Examples Of Courage In Frederick Douglass

728 Words3 Pages

Fredrick Douglass’ primary intent for writing this autobiography is to expose the horrific realities of slavery to white readers and convince them that he has humanity. In order to do so he shares events in his life that required a great amount of courage. These anecdotes of courage appeal to readers’ ethos and pathos, causing them to sympathize with Douglass and admire his unwavering courage. Therefore, in admiring his courage, white readers are able to recognize Douglass’ humanity because he refuses to become dehumanized by slavery and become his own man. One of Douglass’ most admirable form of courage is his emotional strength. From a young age, Douglass and other slaves have been purposefully discouraged from forming close bonds with …show more content…

For instance, once Douglass learns that becoming educated will enhance his chances at becoming a freeman, he is determined to learn how to read and write. However, slave owners took precautions to prevent their slaves from being educated because, “if you teach that nigger how to read, there will be no keeping him...he would at once become unmanageable, and of no value to his master” (Douglass 47). Therefore, Douglass has put himself in a dangerous spot, for if his intellectual pursuits are discovered, he could be killed. In addition, Douglass goes so far as educating other slaves in running his Sabbath school. He states, “Every moment they spent in that school, they were liable to be taken up, and given thirty-nine lashes. They came because they wished to learn…I taught them, because it was the delight of my soul to be doing something that looked like the bettering the condition of my race” (Douglass 88). Therefore, while white readers may not agree with slaves being educated, through his courage to risk himself by teaching not only himself but others how to read and write, readers can depict his humanity in his selflessness and thirst for knowledge, which is a common desire amongst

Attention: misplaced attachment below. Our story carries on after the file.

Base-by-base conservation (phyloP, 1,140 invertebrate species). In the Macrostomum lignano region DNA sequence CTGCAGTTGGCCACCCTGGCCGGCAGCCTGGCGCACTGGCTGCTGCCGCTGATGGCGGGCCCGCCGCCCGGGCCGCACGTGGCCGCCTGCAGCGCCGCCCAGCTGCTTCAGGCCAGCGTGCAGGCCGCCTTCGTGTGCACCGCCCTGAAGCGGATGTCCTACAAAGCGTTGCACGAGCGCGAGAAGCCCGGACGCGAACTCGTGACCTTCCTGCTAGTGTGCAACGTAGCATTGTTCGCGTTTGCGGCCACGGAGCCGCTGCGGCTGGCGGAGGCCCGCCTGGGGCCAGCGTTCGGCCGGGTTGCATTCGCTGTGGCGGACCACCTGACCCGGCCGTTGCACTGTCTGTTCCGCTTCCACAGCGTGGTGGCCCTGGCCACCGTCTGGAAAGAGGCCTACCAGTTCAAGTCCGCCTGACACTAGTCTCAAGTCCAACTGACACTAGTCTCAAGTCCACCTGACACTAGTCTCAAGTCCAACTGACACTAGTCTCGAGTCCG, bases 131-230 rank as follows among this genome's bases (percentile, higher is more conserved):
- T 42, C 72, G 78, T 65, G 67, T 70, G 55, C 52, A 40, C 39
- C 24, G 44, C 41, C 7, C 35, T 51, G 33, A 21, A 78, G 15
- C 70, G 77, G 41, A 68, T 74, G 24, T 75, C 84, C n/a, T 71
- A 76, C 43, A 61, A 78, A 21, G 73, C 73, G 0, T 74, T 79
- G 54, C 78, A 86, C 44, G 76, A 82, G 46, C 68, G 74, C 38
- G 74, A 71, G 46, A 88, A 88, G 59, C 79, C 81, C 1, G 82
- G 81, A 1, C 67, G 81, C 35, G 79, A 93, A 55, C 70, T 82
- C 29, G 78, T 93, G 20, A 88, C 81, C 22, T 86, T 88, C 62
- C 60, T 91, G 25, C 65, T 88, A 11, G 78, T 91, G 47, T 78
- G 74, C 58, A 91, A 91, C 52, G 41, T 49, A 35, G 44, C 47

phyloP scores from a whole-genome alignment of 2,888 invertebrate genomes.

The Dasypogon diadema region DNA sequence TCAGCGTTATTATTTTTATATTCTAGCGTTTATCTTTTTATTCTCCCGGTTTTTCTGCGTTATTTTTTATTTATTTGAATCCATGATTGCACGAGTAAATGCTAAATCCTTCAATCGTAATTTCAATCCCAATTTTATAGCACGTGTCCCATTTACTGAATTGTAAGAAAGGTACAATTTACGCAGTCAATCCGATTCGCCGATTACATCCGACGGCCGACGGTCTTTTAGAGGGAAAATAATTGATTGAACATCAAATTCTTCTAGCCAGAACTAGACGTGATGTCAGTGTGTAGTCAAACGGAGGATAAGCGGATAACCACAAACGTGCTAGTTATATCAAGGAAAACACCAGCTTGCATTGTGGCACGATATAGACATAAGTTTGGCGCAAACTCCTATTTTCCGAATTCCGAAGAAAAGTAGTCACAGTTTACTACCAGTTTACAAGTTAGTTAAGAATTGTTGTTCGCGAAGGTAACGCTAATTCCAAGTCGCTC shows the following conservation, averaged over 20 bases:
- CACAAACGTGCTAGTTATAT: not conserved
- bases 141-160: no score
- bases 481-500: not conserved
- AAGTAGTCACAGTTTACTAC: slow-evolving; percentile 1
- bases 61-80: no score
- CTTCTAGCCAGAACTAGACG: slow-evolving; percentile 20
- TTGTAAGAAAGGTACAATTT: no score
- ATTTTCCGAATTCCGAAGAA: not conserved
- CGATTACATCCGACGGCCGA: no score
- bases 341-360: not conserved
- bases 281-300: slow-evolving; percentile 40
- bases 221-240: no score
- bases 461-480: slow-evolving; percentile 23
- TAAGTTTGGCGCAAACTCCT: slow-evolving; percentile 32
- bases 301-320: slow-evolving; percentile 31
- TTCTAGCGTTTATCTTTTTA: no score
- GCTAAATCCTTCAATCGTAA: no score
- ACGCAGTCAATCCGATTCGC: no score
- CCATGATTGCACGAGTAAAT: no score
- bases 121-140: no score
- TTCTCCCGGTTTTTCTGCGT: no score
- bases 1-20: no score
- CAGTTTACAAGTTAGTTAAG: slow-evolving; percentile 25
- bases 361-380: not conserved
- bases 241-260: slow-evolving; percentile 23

Open Document